More launches mean more cost, especially if you're scattering it across launch pads located around the world. There aren't many sites that can handle significant launch masses: Cape Canaveral, Baikonur, Plesetsk, French Guiana, Jiuquan (China), Satish Dhawan (India), and Tanegashima (Japan). So you have enormous coordination between nations that have widely varying launch experience for their heavy lifters, that use different technologies and procedures, and have different goals for their space programs. This doesn't even get into the politics of "What do you do for me if I agree to lift this 15T payload into orbit?"
It also would cost more fuel, since launching from different locations means having to match inclinations. This has already led to one major limitation with the ISS, since its inclination is a compromise between the ideal inclinations for Cape Canaveral and Baikonur.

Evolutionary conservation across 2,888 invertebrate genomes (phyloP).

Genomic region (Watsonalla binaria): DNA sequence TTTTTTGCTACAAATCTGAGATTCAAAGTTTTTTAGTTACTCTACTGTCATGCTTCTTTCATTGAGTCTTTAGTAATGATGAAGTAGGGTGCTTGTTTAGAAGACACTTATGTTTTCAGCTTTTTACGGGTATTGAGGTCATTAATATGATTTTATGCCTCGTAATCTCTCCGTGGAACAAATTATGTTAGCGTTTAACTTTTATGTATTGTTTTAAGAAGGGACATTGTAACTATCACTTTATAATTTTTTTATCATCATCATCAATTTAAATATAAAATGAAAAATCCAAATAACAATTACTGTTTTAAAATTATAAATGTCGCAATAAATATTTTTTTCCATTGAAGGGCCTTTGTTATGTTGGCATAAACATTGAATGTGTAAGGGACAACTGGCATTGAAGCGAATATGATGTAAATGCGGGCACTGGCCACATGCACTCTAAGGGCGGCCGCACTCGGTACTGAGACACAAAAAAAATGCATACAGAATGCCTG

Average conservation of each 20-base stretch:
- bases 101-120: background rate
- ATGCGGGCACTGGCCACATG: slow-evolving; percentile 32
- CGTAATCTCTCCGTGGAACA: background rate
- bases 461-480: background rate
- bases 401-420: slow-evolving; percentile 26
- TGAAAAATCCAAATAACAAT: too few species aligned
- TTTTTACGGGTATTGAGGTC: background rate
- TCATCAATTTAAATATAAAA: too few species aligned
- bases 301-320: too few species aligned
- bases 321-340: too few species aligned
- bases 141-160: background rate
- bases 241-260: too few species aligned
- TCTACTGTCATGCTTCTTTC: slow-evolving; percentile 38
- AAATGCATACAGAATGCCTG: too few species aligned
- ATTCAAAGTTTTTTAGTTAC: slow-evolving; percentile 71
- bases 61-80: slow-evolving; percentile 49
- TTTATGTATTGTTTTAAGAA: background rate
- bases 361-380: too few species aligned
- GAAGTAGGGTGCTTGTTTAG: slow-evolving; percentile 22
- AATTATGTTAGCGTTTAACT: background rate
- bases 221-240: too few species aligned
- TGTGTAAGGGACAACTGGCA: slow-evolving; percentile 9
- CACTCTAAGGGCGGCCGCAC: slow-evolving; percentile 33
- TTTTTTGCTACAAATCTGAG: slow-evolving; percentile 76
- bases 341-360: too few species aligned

On top of that, you add complexity in having to dock so many more times, increasing the risk of an incident. While the potential loss from a single large launch is significantly more than that of a single small launch, the cumulative risk of any loss is greater with multiple launches. Putting a thousand tons into orbit would take eight SLS launches, but a minimum of 44 launches of the Delta IV Heavy or Proton, currently the heaviest launchers available.
I would rather see projects like the Falcon XX or MCT encouraged, and I expect they'll be showing up on the test schedule around the same time as the SLS. But NASA is going to have their own path despite the costs, and so they may as well work on an SLS-class launcher. If nothing else, it will give SpaceX (and maybe others) something to aim for and probably provide some valuable lessons along the way.